Expect fewer goals in cup finals than league matches
Wise words from the soccer boffin
One of the ways in which FA Cup finals have differed from Premier League games is that they have yielded fewer goals.
There are two reasons for this.
First, the FA Cup final is nearly always more important than any one Premier League game. Scores tend to come down as the importance of an occasion goes up.
And second, the FA Cup final often features two of the better teams in the Premier League. The smaller the difference in ability between teams, generally speaking, the fewer goals there will be.
In the 25 FA Cup finals between 1993 and 2017 the average number of goals (excluding extra-time and penalty shootouts) was 2.1. In Premier League games during the 25 seasons from 1992-93 to 2016-17 the average number of goals was 2.6.
There were about 20 per cent fewer goals per game in FA Cup finals than in Premier League games.
If you looked at other periods you would see the same thing. The Premier League replaced the First Division of the Football League, which started in season 1888-89. Over the whole period from 1888-89 to 2016-17 goals per game were about 20 per cent lower in FA Cup finals than in the First Division or Premier League.
The market recognises that there are likely to be fewer goals when Chelsea play Manchester United in the FA Cup final than if they were meeting in the Premier League. Not certainly, but probably. I think it has got that call right and others too.
United finished second in the Premier League with 81 points, three places and 11 points above Chelsea. But United may have got better results than they deserved and Chelsea worse. There is probably not much difference in ability between them.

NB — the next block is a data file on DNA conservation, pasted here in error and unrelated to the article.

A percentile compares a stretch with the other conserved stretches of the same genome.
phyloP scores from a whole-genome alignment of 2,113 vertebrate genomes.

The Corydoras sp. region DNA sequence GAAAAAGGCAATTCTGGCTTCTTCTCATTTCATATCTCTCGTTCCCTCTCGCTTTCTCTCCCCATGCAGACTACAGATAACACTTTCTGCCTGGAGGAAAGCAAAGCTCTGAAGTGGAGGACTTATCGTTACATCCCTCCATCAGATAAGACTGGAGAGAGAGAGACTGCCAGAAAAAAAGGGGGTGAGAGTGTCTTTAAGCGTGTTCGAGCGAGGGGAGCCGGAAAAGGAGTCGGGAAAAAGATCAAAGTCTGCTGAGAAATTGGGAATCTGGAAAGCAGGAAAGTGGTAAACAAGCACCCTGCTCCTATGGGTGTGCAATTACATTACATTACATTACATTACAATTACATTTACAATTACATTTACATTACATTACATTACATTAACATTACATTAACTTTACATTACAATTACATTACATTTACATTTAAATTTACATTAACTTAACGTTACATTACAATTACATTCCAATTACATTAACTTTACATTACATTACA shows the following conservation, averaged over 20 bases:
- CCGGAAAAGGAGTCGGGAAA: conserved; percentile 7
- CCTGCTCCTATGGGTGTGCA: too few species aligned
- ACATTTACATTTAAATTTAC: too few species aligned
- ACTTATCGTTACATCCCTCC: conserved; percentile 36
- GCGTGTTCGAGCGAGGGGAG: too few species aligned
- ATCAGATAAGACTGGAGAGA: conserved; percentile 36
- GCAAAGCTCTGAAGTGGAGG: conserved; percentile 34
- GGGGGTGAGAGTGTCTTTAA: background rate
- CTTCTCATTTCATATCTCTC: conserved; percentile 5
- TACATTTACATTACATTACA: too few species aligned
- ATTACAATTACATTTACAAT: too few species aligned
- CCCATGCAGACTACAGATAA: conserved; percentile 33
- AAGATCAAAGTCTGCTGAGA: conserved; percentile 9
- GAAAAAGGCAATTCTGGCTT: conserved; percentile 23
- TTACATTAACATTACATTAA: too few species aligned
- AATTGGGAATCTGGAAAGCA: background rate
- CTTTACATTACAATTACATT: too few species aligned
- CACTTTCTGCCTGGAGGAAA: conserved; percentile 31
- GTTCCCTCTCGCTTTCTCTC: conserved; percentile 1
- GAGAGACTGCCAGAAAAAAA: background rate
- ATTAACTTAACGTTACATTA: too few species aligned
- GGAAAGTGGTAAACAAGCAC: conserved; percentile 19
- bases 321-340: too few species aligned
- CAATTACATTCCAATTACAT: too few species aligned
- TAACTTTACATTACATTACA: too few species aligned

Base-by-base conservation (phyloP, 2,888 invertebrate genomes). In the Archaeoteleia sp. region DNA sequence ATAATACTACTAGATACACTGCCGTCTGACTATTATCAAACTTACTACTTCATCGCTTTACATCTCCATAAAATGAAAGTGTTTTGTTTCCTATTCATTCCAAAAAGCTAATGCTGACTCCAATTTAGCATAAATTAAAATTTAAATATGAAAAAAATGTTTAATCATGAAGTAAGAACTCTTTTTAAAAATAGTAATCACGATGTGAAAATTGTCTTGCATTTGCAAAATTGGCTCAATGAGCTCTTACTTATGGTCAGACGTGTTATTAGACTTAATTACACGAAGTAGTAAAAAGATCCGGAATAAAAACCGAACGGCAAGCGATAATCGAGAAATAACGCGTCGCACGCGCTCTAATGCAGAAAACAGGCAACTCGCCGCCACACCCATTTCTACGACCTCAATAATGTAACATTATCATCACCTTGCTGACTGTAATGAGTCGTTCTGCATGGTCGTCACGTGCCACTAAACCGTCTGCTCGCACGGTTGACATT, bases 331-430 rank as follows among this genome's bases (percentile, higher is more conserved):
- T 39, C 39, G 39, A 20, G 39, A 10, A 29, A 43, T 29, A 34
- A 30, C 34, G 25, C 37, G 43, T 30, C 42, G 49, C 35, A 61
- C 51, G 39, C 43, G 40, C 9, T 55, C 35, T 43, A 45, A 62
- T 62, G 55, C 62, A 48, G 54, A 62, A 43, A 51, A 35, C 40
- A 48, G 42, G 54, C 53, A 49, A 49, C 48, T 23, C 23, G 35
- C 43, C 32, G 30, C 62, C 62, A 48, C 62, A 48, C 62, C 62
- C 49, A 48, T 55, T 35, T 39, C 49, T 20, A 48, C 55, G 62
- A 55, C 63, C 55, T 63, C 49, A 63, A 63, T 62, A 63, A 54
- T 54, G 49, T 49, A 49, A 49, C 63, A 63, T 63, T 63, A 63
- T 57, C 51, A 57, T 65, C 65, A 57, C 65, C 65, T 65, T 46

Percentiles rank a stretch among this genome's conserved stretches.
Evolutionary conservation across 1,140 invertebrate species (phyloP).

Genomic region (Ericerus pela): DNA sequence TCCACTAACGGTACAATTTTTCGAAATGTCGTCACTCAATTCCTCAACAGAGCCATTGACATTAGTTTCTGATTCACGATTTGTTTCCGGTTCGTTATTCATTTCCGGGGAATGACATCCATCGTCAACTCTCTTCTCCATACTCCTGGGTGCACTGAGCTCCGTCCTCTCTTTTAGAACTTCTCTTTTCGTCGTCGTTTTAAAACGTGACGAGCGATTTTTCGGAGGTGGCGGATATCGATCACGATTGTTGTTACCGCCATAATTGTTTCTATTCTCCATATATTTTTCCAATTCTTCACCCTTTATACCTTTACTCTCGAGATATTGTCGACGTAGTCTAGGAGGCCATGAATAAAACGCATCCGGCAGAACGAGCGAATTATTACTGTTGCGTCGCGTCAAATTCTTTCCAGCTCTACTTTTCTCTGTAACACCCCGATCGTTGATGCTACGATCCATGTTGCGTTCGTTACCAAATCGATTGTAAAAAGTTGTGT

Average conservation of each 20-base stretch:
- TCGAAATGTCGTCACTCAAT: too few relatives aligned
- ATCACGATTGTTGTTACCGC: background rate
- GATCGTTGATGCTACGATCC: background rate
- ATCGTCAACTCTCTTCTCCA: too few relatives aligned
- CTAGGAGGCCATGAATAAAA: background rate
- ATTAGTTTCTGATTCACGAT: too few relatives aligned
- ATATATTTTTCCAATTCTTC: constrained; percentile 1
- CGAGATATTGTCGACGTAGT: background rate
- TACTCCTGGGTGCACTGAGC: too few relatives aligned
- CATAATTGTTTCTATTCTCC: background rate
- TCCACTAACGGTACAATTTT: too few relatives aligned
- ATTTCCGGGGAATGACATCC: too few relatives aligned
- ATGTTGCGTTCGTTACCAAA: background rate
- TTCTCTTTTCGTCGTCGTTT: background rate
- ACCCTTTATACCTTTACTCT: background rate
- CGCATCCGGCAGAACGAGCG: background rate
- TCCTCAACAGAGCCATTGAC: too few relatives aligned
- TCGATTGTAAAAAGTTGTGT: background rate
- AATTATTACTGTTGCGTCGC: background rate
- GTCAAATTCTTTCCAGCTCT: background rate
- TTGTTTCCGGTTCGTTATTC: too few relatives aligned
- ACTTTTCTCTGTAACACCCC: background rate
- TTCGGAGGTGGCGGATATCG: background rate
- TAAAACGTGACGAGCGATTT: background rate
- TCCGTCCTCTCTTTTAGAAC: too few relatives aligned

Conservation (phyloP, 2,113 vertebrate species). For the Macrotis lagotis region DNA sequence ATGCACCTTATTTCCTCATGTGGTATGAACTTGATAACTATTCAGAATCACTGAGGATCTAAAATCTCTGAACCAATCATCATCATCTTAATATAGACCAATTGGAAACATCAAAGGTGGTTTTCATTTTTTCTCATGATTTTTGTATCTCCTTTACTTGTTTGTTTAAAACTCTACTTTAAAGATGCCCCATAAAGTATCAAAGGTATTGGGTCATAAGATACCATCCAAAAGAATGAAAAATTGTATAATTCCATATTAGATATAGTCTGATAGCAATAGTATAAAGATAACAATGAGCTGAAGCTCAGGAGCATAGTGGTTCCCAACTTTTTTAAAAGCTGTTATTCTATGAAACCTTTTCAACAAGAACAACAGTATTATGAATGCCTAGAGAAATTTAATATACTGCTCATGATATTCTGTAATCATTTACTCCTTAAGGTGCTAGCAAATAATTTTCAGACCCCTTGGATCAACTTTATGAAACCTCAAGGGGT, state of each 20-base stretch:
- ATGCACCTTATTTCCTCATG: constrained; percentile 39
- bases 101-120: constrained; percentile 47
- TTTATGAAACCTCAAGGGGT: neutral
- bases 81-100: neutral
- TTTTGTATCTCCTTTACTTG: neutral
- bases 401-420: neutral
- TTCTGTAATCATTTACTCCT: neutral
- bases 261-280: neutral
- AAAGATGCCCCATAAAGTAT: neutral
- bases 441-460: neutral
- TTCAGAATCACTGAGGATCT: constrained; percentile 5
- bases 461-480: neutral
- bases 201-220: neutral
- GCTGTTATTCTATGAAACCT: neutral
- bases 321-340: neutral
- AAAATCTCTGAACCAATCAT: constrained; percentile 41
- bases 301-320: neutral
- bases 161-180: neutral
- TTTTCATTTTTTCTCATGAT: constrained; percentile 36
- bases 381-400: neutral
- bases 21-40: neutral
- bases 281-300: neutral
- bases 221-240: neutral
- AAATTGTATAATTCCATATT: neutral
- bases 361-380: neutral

My spread betting expectations would be supremacy of 0.1 United/Chelsea with total goals of 2.25. These imply a 61 per cent chance of fewer than 2.5 goals.
They also imply a 36 per cent chance of a United win, a 31 per cent chance of extra-time and a 33 per cent chance of a Chelsea win.
The chance of lifting the trophy, if necessary after extra-time or penalties, would be 52 per cent for United and 48 per cent for Chelsea.
Unfortunately the market broadly agrees.
Smith was not the only one to fail
In the 1983 FA Cup final in the last minute of extra-time Manchester United and Brighton were level at 2-2. Brighton attacked. Michael Robinson passed the ball to Gordon Smith, who was unmarked in the penalty area.
When Smith shaped to shoot he was about eight yards from goal. “And Smith must score” yelled BBC radio commentator Peter Jones. Those words have since become famous. Because Smith did not score. United keeper Gary Bailey stopped the shot.
Shortly afterwards the referee blew his whistle. In those days finals that were level after extra-time were replayed. United won the replay 4-0.
“I thought I was going to score”, Smith has said. “Instead of being remembered as the man who missed that chance, I would have been remembered as the man who scored the winning goal against Manchester United at Wembley in an FA Cup final.”
How often, though, does a player score when they are unmarked and eight yards out with just the keeper to beat? Only about six times out of ten, I have read.
Opta now keep a record of what they call big chances. This season in the Premier League Mo Salah and Harry Kane missed about half of their big chances. In situations where almost everyone watching would have thought a goal was nearly certain the best strikers in the Premier League missed as often as they scored.
And that was not unusual. It seems as though at least half of all big chances are missed. I have seen data from the whole or part of three Premier League seasons. In each the scoring rate from big chances was under 50 per cent. Goals are much harder to score than most watchers realise.
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